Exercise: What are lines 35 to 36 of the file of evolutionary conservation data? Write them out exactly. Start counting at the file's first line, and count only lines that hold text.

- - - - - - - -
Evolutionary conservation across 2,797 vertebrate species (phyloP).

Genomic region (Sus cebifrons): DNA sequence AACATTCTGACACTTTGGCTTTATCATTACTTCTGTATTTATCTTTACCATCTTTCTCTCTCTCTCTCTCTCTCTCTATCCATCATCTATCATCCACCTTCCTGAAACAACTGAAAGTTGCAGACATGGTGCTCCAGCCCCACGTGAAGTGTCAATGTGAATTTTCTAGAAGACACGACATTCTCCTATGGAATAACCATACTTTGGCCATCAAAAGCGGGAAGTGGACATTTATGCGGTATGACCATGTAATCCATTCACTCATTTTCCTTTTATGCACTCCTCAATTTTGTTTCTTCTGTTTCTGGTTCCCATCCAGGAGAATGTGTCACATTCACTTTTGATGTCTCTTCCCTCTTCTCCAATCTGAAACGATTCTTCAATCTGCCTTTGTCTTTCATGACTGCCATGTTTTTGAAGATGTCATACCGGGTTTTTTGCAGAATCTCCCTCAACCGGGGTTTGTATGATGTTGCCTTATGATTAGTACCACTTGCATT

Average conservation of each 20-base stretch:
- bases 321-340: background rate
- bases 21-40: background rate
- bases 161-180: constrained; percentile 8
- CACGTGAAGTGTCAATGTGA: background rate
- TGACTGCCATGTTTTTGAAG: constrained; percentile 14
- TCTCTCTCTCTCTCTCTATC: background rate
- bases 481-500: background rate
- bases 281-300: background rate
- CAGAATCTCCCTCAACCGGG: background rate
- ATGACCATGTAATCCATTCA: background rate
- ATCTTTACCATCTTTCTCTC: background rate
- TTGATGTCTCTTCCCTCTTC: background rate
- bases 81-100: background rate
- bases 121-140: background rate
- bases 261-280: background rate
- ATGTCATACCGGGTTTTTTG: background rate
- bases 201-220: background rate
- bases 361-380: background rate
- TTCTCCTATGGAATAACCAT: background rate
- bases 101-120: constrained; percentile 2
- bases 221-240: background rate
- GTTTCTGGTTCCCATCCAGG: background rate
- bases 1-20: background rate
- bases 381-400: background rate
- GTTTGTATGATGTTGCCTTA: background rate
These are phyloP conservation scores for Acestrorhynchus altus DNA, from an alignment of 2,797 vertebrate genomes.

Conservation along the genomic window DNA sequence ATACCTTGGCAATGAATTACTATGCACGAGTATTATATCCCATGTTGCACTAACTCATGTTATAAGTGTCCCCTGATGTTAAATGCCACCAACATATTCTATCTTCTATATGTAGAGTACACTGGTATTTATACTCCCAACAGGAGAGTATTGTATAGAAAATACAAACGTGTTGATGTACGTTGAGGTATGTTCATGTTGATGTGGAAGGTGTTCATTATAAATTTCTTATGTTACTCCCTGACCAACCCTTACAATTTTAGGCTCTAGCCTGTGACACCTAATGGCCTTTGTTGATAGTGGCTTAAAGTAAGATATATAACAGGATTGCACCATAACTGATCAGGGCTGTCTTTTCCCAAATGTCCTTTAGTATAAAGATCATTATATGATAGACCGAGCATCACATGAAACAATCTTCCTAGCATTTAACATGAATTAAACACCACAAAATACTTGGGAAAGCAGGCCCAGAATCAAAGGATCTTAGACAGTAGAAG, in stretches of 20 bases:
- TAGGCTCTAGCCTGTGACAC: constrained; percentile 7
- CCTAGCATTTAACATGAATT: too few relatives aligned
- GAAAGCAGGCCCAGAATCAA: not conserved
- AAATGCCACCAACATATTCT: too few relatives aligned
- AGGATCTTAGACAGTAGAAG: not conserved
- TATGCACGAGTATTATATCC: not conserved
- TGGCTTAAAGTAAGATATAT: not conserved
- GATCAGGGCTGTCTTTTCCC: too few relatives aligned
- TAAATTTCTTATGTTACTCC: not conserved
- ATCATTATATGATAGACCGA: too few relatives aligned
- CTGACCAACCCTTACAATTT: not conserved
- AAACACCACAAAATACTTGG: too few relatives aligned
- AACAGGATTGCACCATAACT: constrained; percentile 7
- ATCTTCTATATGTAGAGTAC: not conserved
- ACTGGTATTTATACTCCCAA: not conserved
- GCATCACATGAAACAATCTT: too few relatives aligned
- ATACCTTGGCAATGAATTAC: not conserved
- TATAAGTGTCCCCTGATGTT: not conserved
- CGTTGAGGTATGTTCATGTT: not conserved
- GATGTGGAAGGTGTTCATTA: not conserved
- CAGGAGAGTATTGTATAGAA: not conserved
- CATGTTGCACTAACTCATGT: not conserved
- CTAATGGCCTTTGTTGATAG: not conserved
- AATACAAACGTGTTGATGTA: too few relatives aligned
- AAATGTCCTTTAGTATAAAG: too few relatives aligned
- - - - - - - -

- AGGATCTTAGACAGTAGAAG: not conserved
- TATGCACGAGTATTATATCC: not conserved